However, everything else is executed quite poorly. The puzzles are a sore spot, since most of them come off as rather obtuse. Some don't bother to explain what the player should be doing, since it isn't clear what the puzzle is even about. Some have clues that use the environment, which vary between being clever or difficult just for the sake of it. Almost all of them can end the game with a failure movie that looks nice the first time around but gets old due to the amount of screens you have to go through to return to the puzzle and try again.

Combat is also done terribly, and this is a bigger issue since there are many smaller components that comprise the fighting. The shooting is quite bad, as the controls make this out to be a standard twin-stick shooter only for you to realize that the right analog stick only locks on to nearby targets. Even then, the targeting can be bad enough that you'll often hit enemies you didn't intend to while ignoring the more immediate threats.

The AI is generally pretty bad. Enemies often fail to take cover, choosing instead to rush you and stand in the open waiting to be shot. The same goes for your AI companions, who also go for less-threatening targets and don't bother to take cover when getting shot. Even if you decide to switch controls and cycle through them to put them in a better vantage point, they'll ignore their own safety and run out into the open once you relinquish control. Based on those two things alone, you can see why there's an abundant amount of health kits in the world, since you'll need to make up for the fact that you're perpetually near-death after every fight.

As for the other combat mechanics, the game doesn't give the player much of a chance to use them. The fights are short enough that it feels like a waste to use your special abilities, like making holograms or laying out turrets. Even during boss fights, those abilities don't seem to make a difference. The same goes for the fear system, as you're supposed to be able to deal more damage if you take more of it, but the increase is so negligible that you may feel that it doesn't exist at all. The game supports the ability to lay down tactics by pausing to direct your team, but the system is deeply flawed. The game reads all of your motions with no way to cancel out of it, so if you're the type who wants to play around with placement before executing it, you'll see your people following the path without even trying to lay down cover fire, making this feature useless since everyone just dies quicker this way.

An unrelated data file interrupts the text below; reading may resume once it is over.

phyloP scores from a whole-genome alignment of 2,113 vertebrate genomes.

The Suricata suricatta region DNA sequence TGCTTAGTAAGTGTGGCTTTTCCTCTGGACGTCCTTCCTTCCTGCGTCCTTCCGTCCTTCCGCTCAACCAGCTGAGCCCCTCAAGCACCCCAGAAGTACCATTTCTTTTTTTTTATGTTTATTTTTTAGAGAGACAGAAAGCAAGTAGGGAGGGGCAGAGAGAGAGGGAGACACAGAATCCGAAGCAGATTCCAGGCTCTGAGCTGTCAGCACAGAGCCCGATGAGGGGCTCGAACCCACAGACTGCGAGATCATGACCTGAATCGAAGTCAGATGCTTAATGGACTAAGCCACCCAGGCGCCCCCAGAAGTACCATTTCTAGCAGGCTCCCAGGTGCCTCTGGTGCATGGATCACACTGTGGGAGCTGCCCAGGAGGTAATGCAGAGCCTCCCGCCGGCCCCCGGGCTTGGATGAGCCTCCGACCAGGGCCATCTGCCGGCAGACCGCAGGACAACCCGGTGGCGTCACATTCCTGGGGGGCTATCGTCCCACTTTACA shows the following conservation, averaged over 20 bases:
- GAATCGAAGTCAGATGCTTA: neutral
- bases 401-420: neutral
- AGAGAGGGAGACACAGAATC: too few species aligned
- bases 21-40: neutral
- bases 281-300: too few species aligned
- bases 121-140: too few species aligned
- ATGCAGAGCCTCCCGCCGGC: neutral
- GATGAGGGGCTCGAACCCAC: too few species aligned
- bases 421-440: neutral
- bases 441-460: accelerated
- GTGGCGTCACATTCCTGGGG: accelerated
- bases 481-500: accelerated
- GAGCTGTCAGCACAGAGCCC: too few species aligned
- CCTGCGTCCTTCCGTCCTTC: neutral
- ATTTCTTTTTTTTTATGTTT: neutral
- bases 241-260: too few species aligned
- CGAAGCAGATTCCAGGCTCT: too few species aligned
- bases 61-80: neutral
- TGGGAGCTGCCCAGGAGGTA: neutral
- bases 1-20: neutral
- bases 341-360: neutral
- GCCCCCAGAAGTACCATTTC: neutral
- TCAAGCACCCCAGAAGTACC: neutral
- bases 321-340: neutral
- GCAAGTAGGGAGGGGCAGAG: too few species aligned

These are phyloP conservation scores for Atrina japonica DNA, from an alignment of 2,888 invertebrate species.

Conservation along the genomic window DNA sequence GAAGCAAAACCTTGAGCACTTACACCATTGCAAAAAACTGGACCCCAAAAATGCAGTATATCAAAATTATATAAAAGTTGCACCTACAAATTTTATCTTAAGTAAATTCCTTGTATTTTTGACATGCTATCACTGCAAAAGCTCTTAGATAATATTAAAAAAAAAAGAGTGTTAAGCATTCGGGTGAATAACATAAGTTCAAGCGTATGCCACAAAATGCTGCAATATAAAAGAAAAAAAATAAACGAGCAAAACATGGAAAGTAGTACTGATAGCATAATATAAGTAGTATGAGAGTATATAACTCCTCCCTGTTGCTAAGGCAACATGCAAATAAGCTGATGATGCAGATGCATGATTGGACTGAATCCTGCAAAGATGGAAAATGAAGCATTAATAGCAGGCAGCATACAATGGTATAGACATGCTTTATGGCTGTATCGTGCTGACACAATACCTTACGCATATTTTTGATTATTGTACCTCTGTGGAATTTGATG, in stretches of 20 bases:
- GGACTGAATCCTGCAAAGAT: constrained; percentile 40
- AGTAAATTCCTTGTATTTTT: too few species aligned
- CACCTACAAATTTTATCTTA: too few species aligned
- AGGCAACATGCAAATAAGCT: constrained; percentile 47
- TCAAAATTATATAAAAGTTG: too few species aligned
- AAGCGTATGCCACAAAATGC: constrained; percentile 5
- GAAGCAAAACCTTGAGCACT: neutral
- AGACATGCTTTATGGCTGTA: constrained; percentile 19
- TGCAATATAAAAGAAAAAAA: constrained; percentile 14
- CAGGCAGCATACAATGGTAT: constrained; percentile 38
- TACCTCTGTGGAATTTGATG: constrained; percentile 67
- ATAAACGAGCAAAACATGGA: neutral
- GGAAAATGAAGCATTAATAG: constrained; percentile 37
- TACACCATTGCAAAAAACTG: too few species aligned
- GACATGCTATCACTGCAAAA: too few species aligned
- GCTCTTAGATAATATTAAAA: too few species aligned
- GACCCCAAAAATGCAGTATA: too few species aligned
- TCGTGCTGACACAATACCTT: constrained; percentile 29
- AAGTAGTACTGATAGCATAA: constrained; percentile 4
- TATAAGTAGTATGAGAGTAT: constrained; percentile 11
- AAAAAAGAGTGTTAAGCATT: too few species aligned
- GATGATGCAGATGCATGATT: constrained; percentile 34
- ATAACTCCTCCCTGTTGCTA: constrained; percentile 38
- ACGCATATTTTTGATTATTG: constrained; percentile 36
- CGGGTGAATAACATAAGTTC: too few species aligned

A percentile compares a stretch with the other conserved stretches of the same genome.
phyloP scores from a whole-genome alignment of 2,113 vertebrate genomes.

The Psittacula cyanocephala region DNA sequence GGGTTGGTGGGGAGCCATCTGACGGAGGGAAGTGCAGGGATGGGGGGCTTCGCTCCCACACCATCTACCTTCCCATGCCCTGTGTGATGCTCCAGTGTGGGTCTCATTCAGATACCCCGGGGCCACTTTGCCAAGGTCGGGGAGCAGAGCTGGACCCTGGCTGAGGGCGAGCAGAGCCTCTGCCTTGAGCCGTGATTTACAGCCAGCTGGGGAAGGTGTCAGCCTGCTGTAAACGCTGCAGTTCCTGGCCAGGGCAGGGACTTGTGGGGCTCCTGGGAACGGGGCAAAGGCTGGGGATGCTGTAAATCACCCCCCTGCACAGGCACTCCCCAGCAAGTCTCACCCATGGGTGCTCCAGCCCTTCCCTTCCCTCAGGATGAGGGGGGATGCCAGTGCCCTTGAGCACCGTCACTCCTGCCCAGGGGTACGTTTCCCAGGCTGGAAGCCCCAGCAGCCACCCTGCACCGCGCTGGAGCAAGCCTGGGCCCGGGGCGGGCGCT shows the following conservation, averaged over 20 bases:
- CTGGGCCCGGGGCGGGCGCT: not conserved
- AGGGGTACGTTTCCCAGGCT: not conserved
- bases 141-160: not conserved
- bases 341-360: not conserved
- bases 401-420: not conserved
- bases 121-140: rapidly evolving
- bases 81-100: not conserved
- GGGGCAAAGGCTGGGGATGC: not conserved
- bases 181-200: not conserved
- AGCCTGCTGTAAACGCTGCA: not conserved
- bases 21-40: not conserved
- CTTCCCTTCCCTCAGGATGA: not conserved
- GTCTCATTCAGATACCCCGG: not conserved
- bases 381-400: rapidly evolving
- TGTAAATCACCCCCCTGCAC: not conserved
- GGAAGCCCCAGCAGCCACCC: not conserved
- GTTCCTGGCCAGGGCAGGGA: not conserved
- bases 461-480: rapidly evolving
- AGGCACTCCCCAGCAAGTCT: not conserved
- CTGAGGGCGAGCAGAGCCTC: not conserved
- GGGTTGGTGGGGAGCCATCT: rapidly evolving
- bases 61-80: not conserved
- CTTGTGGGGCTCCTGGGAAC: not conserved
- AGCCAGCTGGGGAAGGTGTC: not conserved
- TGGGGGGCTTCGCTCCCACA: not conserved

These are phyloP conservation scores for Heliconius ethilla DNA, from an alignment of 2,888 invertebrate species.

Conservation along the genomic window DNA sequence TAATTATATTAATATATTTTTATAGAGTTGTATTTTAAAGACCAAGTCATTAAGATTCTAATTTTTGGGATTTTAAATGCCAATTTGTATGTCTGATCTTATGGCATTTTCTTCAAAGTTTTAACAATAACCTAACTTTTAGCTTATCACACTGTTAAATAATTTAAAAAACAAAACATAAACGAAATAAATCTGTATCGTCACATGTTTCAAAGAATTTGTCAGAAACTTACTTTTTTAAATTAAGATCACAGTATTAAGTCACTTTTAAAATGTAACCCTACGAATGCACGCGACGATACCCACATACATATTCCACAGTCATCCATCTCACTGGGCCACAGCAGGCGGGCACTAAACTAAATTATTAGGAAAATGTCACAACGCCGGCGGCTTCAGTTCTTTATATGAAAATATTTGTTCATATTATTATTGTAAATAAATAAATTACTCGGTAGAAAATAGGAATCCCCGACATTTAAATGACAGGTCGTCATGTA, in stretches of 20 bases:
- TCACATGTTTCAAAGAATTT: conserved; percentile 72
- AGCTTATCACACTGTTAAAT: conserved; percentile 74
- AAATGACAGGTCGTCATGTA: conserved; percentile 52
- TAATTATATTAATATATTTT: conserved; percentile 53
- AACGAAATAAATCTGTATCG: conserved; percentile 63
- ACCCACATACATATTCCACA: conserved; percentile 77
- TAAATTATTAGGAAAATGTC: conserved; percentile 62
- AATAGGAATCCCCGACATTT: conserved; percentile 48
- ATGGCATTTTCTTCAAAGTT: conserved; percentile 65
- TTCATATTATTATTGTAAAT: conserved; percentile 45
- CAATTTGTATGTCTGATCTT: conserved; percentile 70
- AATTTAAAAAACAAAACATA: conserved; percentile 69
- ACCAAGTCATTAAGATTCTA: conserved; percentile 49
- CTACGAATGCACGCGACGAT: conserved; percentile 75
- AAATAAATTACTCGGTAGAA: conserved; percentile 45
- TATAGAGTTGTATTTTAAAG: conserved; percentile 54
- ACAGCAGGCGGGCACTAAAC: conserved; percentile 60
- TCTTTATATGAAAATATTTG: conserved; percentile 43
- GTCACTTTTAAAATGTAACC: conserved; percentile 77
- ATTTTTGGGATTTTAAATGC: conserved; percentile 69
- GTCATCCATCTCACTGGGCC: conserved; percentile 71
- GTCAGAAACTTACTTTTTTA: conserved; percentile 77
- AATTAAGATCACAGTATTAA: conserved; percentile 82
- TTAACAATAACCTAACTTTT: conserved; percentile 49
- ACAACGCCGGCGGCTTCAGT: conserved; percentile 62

Graphically, Fear Effect Sedna fails to impress. During the cut scenes, the anime style of yesteryear still looks nice, but the animations lack polish. It works as a nostalgia trip for old fans, but newcomers won't be impressed. This is especially true during gameplay, where the animations look stiffer and the lack of any reactions to either hitting an enemy or being hit are disappointing. Despite the cel-shading, the environments look rather bland, and the various details (e.g., neon signs and video billboards) don't do much to enhance things. On top of that, the pervasive fog of war in stages makes the restrictive vision on the levels feel even more claustrophobic.

The audio is quite disappointing. Aside from the aforementioned bland voice acting, the sound effects lack punch, so common things like gunfire and alarms sound muted. The lone bright spot is the music, which sounds like something that came out of "Blade Runner." Even that, however, is marred by instances where the music crackles, as if your speakers are breaking down.

Fear Effect Sedna is a case of improperly executed good intentions. It has an intriguing story at its core, but the bad script fails to make it shine. It has lots of different gameplay mechanics at work, but none of them feel good, let alone good enough to carry the weaker parts. It has a presentation that's less than stellar, even for fans who enjoyed the originals. There's still a chance that you can enjoy the game, but you'll have to forgive the various flaws to do so.

Score: 3.5/10